Fallingwater is one of Frank Lloyd Wright's most iconic, and most spectacular, house projects, as it dramatically cantilevers over a waterfall in an isolated, wooded area of Pennsylvania outside Pittsburgh.  The story goes that Wright was too proud of his design to listen to the structural engineer, and refused to use the recommended amount of steel; but the engineer somehow managed to add it without Wright's approval.  Nevertheless, the house has been perilously close to collapsing multiple times and was restored as recently as 2002 by one of my professors, Robert Silman of Robert Silman Associates.  (You can read his article here.)  The Western Pennsylvania Conservancy that maintains the property is fiercely protective of it, disallowing any photography on the property except at the viewpoint seen below, and strictly controlling visits.  So the best place for detailed images is their website.  I wish I could show photographs of the interesting (and horribly energy-inefficient) detailing on the windows, with glass directly abutting stone; or the floors with foundation stones jutting up into the living room; or the river, which apparently caused terrible moisture and mold problems in the house.  In short, this was a house we all wanted so badly to succeed, despite its awful structural, environmental, and comfort problems, that we the public have continued to pour money into it for over 70 years.  And yet - I still highly recommend you go see it.



The Glass House
Client: Philip Johnson
Architect: Philip Johnson (yes, he built it for himself)
Construction: 1949, steel and glass
Location: New Canaan, CT

The Glass House is a Late Modernist glass box built by architect/curator Philip Johnson for himself and his partner in what was once a relatively out-of-the-way suburb of New York City, and still an affluent area although with many more residents now.  Johnson bought himself a large piece of land and built a number of strange and interesting structures on it throughout his life.  I had always assumed that the house was somehow situated in a wooded area, given that it has zero privacy.  In fact, it overlooks a pond and woods, but is itself relatively out in the open on a hill.  It faces the appropriately-named Brick House just across the lawn, a guest house with maximum privacy (that also contains the heating equipment for the Glass House, thus freeing it from having unsightly machinery inside).  By contemporary standards the house seems small, but architects are notorious for having different standards than "regular" people, and the glass walls really do make it seem bigger on the inside (see what I did there) than it actually is.  And yet, you couldn't pay me to live there.  No curtains!  Horrible heat loss through enormous single-pane windows!  No storage!  But I guess that's where you have to live if you want to be perpetually famous.  You can register for a tour on the Glass House website, as the National Trust is also extremely picky about visitor access to the site.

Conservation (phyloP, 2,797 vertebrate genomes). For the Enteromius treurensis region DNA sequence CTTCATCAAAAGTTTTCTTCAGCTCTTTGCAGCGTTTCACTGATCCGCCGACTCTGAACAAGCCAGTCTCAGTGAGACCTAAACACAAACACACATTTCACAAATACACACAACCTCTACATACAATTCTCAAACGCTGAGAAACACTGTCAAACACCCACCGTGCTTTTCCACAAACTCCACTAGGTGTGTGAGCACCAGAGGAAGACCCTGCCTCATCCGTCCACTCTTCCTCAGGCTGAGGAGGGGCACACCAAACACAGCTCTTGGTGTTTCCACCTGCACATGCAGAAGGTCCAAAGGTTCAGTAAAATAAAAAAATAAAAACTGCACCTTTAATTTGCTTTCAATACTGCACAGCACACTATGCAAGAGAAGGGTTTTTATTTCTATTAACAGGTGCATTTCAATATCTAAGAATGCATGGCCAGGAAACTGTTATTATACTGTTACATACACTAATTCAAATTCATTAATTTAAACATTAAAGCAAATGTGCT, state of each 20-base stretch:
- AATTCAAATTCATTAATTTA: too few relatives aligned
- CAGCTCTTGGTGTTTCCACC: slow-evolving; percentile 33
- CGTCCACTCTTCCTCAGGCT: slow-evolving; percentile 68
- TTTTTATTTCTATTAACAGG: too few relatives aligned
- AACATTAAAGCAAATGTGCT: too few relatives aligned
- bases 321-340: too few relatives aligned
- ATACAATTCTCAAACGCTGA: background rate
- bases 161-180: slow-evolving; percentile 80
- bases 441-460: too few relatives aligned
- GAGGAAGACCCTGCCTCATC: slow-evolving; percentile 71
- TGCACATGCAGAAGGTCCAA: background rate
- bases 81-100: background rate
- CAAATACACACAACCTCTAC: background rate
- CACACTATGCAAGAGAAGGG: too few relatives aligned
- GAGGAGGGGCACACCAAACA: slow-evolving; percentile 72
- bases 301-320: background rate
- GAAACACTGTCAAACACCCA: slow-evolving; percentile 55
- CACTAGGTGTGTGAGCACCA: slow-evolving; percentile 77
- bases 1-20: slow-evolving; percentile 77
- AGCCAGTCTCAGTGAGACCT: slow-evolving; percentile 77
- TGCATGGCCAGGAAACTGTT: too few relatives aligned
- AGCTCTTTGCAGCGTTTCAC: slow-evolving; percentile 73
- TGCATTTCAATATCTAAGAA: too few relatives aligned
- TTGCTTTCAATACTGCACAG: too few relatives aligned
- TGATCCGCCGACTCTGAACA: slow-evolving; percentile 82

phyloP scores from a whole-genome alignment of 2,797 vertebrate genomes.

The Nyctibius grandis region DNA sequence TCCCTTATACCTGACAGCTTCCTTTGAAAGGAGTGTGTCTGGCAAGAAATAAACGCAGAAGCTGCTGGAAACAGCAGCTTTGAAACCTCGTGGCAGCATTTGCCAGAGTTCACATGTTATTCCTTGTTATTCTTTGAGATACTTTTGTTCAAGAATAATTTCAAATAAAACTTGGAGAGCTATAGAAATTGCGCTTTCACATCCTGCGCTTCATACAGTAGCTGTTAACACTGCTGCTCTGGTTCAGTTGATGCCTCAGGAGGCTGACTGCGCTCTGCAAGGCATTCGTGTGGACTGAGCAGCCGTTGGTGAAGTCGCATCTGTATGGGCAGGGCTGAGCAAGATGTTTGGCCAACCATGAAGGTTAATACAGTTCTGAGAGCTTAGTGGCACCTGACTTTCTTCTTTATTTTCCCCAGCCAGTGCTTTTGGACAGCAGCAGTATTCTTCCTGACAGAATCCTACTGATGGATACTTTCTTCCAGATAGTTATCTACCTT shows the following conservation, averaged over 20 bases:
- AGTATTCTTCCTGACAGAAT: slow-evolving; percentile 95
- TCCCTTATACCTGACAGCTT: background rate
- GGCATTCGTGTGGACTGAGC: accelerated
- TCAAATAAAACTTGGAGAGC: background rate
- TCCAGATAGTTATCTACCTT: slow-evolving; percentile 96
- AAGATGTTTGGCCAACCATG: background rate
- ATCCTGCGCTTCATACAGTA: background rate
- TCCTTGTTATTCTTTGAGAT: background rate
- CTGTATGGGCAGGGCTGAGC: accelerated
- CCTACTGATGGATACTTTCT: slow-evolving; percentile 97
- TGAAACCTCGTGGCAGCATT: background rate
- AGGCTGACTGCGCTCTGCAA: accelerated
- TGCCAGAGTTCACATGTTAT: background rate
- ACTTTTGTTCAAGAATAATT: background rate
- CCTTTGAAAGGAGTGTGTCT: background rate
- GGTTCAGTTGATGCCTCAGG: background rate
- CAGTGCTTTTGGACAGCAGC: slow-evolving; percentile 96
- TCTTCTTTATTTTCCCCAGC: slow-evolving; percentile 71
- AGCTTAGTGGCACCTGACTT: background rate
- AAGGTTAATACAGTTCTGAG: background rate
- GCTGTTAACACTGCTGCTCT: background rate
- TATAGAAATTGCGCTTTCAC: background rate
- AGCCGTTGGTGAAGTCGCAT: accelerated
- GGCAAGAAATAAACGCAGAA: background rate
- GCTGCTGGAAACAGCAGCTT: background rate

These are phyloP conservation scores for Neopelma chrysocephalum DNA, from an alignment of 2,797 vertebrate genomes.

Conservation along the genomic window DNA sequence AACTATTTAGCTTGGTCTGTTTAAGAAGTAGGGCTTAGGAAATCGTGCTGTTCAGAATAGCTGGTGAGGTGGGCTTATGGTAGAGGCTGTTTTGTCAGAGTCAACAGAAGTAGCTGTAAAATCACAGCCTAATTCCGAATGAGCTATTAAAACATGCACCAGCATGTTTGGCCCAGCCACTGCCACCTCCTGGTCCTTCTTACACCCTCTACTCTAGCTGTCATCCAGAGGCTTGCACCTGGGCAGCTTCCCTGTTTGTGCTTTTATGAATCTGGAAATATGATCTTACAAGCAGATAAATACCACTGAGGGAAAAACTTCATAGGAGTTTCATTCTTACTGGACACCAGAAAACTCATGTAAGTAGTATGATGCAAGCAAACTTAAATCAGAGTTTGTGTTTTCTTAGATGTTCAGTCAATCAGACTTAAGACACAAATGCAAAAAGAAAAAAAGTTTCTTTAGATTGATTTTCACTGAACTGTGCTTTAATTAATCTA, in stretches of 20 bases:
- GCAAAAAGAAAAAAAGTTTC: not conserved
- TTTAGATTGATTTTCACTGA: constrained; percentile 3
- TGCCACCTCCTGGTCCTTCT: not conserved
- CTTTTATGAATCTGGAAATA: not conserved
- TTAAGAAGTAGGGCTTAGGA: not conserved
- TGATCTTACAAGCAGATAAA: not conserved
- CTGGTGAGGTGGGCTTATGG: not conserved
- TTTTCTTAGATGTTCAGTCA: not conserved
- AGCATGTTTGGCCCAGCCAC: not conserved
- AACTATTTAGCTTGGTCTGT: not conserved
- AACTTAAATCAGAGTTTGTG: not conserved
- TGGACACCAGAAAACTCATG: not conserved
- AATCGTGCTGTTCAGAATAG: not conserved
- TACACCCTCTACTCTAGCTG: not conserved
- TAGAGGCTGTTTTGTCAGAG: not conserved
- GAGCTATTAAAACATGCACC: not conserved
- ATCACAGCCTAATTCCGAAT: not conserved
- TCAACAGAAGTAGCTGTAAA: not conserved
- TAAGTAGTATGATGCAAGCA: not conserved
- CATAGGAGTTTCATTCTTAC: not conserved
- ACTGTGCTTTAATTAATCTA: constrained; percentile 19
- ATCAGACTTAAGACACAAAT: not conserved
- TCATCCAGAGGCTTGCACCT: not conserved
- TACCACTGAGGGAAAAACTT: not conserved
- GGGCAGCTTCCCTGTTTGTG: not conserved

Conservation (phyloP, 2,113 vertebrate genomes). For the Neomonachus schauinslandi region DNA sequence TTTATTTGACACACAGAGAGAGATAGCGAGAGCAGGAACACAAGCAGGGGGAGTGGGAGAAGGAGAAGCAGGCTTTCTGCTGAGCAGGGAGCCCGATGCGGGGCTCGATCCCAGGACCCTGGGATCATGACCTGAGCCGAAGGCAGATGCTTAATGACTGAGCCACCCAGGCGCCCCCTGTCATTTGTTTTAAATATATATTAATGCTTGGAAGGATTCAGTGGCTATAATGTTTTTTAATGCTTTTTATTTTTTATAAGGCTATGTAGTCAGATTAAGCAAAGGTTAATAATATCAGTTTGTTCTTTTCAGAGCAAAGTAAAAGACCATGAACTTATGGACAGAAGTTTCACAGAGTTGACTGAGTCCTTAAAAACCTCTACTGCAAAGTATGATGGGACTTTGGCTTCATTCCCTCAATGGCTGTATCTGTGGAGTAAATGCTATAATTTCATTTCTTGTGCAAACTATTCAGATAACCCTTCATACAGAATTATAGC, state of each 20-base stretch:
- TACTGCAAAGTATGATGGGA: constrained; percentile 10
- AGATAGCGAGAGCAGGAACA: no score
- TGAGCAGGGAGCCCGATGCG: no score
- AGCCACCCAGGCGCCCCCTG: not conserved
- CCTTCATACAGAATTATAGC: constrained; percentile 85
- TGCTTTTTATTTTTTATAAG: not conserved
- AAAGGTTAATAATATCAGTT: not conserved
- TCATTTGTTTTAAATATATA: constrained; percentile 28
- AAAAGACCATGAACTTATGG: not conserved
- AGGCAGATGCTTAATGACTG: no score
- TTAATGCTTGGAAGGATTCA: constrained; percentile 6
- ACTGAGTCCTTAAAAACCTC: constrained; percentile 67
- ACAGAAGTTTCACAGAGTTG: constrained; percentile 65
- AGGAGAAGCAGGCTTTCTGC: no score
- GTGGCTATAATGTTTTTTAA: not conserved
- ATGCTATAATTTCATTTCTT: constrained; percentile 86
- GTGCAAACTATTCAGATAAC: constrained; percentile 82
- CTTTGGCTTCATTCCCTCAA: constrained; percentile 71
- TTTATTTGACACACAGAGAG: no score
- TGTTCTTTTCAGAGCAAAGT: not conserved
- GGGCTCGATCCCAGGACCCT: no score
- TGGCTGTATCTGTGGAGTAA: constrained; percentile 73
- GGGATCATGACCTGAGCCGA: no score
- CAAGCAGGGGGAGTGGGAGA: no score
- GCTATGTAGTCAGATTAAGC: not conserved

Still on my list of houses to visit: Monticello, the Gamble House, the Glessner House, the Robie House, Taliesin (yes, more FLW), Eames House, Farnsworth House, Gropius House, and Schindler House.  Other interesting houses I've visited: Ca d'Zan, Vizcaya.  When it comes to these palatial complexes, let's just say they don't build 'em like they used to.  Fortunately.  (Except  for Versailles.)  For more photos of the houses, check out my Google+ album and scroll to the end.